#2. Investing

When individuals and families allocate a larger percentage of their disposable income to various types of investments, businesses also receive money. The funds can be used to expand the businesses. This in turn, leads to the creation of new jobs and an increase in disposable income.

The goal of the investments is to increase the investor’s future discretionary funds through a return.

#3. Saving

People and households frequently use banks or other financial institutions to save more of their surplus money. One of the main components of banks’ business strategies is to lend out a portion of the money they receive from depositors and savers while keeping the remainder safe for them. The money is often used for initiatives that boost the economy by the borrowers, who can be either individuals or businesses.

Discretionary income Economic Consequences

The economy will benefit more from spending than from saving, and through monetary policy, central banks can affect consumer spending or consumption. Spending more and saving less will be encouraged by low-interest rates and an expansionary monetary policy among individuals and households.

On the other hand, a tighter monetary policy with higher interest rates will motivate individuals and households to increase their savings and lower their consumption.

Disposable and Discretionary Income Definition

Discretionary and disposable income are important economic indicators that are used to evaluate the financial sustainability of organizations and people.

What is Disposable Income?

Disposable income is one of the economic indicators used to evaluate the state of the economy. After income taxes, the amount of net income that a household or individual has available for investing, saving, or spending depends. Your disposable income is the sum you actually take home each pay period. Discretionary funds is the sum of all obligations less all other revenue.

What is a Discretionary Income?

The money that a family or individual has left over after covering taxes and necessary expenditures like rent or mortgage, utilities, school loans, and credit card debt is known as discretionary income. Due to the fact that discretionary income is a division of disposable income, there are certain parallels between the two revenue streams.

There is, however, one key difference: disposable income disregards necessities. It simply displays the amount of money you have after taxes to spend on both necessities and enjoyment.

How to Increase Discretionary Income and Spending Power

The simplest way to increase your disposable and discretionary income is to earn more money. Getting a raise, finding a job that pays more, or taking on extra work can be useful, but these options aren’t always available. If your income stays the same, you may be able to find ways to lower your tax burden, but you may need the help of an accountant.

You might also attempt to cut back on your spending. buying generic or store brand products instead of name brands, for example. It will add up over time to use less energy by leaving the windows open rather than turning on the air conditioning, lowering the temperature on your thermostat, or turning down the hot water heater. Finding methods to cut expenses is one of the simplest ways to increase the amount of money you have available.

Finally, try to pay off your bills as soon as you can, paying close attention to the loans with the highest interest rates. For instance, using credit cards may cause your monthly cash reserves to be depleted quickly. Paying off high levels of debt could potentially cause a short-term loss in your discretionary funds, but it will eventually rise.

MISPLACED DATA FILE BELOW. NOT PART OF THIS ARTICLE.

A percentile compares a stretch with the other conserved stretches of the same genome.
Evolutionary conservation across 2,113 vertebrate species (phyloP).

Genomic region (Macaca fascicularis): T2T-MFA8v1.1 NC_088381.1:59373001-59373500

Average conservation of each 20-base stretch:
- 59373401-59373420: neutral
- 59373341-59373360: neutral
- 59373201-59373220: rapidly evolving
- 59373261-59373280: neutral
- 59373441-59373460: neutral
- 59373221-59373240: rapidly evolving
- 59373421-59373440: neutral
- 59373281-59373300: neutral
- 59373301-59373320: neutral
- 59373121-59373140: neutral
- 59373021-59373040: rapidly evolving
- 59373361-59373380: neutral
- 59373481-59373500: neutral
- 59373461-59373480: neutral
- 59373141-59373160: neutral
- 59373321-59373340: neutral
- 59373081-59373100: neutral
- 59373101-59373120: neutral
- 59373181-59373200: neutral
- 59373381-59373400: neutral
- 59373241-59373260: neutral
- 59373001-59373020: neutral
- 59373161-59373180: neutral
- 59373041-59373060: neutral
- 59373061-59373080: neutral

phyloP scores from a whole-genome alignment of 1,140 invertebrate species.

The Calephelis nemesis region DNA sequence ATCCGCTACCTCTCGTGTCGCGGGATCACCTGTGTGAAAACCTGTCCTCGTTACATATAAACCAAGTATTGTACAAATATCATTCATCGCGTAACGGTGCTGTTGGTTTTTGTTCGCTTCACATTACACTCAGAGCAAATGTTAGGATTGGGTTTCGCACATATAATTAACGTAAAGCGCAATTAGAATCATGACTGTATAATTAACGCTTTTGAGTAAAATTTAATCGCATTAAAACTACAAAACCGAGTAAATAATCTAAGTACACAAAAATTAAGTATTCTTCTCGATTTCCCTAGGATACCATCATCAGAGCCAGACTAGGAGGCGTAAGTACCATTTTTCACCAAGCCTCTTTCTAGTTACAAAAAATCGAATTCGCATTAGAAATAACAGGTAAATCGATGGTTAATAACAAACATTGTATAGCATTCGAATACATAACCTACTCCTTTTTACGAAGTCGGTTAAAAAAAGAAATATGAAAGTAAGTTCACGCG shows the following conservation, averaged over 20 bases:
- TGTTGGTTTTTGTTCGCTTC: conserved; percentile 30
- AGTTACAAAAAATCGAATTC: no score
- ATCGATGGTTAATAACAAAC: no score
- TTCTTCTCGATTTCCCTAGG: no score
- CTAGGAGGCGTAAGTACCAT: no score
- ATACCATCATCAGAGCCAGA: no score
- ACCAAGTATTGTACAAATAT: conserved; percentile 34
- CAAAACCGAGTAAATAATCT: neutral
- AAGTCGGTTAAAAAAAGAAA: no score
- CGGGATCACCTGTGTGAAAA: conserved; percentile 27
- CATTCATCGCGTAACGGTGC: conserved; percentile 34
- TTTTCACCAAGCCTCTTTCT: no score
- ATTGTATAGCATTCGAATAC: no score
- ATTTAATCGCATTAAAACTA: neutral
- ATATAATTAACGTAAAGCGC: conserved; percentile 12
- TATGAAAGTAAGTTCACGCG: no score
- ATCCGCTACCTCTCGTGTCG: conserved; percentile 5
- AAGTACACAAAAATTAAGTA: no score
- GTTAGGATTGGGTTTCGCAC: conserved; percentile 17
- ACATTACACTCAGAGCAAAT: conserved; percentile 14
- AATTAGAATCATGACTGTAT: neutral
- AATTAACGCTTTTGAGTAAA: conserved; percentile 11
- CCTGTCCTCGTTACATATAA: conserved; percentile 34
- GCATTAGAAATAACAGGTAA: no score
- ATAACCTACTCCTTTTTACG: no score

What is the meaning of a discretionary income?

The part of a person’s income that remains after taxes and covers luxuries like clothing, food, and housing is known as discretionary income.

What is an example of discretionary income?

Your discretionary income is the amount of money you have left over after paying all of your bills, including rent or mortgage, utilities, food, and credit card payments.

What is the difference between discretionary income and disposable income?

Disposable income is the sum of money you have left over after paying all of your federal, state, and municipal taxes. Your discretionary income, on the other hand, is the money you have after meeting all of your basic living expenses and paying your taxes.

What is another word for discretionary income?

Despite the fact that the terms disposable income and discretionary income are sometimes used interchangeably, they actually relate to different types of revenue.

What is a good discretionary income?

A person’s discretionary income is the amount of their income that is left over after paying taxes and covering the costs of basic necessities like food, shelter, and clothing.

How does the government determine discretionary income?

Your discretionary income, as it relates to the Income-Based Repayment Plan, the Pay As You Earn Repayment Plan, and loan rehabilitation, is the sum of your annual income and 150 percent of the federal poverty level for your family size and state of residence.


The purchasing power of very individual depends on their discretionary income. You can only spend on wants after meeting your relevant needs. Having enough discretionary fund, also boast the overall economic environment.

Discretionary Income FAQs

What are discretionary items?

Vacation, travel, and whatever money you spend on wants are discretionary items.

What is the formula for discretionary income?

The formula for discretionary income is subtracted to 150 percent of the poverty threshold for your family size and state of residence from your annual income.